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Beyond CSR: Should corporations behave as global citizens?

Copyrights: kloniwotski - Flickr

Beyond CSR: Should corporations behave as global citizens?

Global corporate citizenship advocates for the private sector to play a comprehensive role in tackling the world's biggest challenges.

The term global corporate citizenship (GCC) emerged in the 1990s. It refers to the notion that corporations should look beyond just their own communities and also focus on the global community. They don’t just engage with their stakeholders; they are themselves stakeholders. They should work alongside NGOs and governments to provide solutions on topics such as climate change, public health care, energy conservation, poverty and conflict. These issues affect businesses so working to address them is not just ethical – it also affects profits.

Since the start of the century, the number of companies using global corporate citizenship to guide their social responsibility activities has ballooned. The World Economic Forum has created a “Corporate Global Citizenship Framework”. It identifies four main pillars:

  • Corporate governance practices: Following business practices which advance integrity and make ethical use of resources
  • Corporate philanthropy: Committed and consistent giving to social organisations
  • Social responsibility: Recognising and acting in the best interest of diverse stakeholders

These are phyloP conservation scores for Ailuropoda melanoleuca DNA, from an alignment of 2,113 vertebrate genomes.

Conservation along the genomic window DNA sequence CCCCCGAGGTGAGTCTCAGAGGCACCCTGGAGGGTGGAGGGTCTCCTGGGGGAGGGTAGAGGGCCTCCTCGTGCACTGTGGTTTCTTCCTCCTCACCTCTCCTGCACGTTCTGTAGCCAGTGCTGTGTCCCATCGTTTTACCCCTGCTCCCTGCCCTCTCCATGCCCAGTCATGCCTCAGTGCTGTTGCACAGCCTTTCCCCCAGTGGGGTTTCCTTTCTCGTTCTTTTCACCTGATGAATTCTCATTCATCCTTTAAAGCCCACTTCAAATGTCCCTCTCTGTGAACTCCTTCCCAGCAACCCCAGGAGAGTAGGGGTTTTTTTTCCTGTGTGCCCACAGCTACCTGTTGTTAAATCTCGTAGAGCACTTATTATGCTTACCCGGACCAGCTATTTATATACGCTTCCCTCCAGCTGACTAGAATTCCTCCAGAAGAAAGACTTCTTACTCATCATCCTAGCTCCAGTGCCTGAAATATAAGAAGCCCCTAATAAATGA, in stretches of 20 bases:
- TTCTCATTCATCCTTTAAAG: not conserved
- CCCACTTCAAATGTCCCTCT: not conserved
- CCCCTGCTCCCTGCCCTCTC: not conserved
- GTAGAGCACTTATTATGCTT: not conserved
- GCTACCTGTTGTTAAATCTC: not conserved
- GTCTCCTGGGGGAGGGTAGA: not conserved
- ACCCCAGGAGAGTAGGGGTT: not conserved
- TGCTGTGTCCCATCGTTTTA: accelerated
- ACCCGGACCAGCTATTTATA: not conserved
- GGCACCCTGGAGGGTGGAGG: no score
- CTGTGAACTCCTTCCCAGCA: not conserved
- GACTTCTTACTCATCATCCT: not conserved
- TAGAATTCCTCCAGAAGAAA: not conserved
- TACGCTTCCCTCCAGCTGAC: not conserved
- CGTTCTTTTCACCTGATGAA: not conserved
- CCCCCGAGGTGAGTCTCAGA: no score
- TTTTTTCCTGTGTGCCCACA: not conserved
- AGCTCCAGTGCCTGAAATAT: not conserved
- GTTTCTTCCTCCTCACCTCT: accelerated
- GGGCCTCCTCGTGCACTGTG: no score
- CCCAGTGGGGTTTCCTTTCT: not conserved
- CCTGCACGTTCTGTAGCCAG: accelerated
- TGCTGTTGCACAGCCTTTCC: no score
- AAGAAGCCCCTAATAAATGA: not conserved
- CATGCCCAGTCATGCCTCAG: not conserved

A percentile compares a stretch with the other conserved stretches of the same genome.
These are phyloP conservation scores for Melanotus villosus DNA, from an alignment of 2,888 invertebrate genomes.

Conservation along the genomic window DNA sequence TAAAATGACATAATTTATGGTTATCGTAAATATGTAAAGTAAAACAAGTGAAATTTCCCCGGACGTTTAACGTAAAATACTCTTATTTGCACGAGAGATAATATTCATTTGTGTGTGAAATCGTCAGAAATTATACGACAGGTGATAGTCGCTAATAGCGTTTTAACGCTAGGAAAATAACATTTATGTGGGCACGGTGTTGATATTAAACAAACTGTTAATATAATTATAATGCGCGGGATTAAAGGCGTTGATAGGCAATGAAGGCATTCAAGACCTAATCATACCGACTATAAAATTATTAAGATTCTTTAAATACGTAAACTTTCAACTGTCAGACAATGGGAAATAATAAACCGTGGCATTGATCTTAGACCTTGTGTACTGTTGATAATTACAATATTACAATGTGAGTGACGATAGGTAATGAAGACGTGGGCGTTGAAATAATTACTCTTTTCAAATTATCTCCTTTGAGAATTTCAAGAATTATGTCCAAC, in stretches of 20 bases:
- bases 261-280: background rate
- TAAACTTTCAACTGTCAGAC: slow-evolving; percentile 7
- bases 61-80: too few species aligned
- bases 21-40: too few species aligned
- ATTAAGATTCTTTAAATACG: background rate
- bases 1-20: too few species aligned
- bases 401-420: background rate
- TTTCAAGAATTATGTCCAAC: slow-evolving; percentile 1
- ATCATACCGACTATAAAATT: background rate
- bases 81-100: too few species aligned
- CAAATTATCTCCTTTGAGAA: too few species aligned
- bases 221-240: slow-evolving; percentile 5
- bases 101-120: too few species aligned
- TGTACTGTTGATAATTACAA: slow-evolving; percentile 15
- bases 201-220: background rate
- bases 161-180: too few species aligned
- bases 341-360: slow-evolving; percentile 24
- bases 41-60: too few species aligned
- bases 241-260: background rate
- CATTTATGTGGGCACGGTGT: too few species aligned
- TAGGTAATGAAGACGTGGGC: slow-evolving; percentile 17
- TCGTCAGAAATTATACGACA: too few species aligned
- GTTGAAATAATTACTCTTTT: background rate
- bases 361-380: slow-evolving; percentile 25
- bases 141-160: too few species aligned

• Social entrepreneurship: Business innovation which profitably addresses social needs

Economic contributions (the creation of benefits such as employment opportunities and GDP) are cross-cutting. They are the foundations which support the four pillars. The model encourages corporations to have a positive impact in the treatment of employees, production processes, charitable donations and innovation.

Is global corporate citizenship a good thing?

Some may be skeptical about corporations’ intentions or uncomfortable with the notion that interests prioritising profit should play a more prominent role. This is exacerbated by the reality that the state’s role has diminished thanks to globalisation and neoliberal economics. The private sector is therefore more likely to be involved in the health of employees, the education of their children and pension provision, for example.

However, the more expansive view of corporate responsibility is also partly due to civil society pressure in the 1990s.  This led to real progress. The notion that corporations should be “good citizens” is now the norm, increasing pressure on those who are not. Many NGOs who initially took a confrontational approach towards corporations now prefer to work with rather than against them. 

How does this affect the sport and development sector?

Many corporations have partnered with sport NGOs, clubs and federations in the last ten years. The growth of corporate global citizenship hasn't just led to funding opportunities, but also knowledge exchange and access to networks. Social innovation has resulted in products such as the One World Futbol and improved equipment for adapted physical activity.

As the international community works towards the Sustainable Development Goals (SDGs), global corporate citizenship will become even more important. Goal 17 focuses on partnerships and the United Nations has emphasised the private sector's role. 

The sport and development community will benefit. More funding will be available and the sector has the chance to align its interests with those of businesses in the context of the SDGs. As former UN Secretary General Ban Ki-moon said: Now is the time to mobilise the global business community as never before”.


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Tuesday, January 17, 2017 - 12:49

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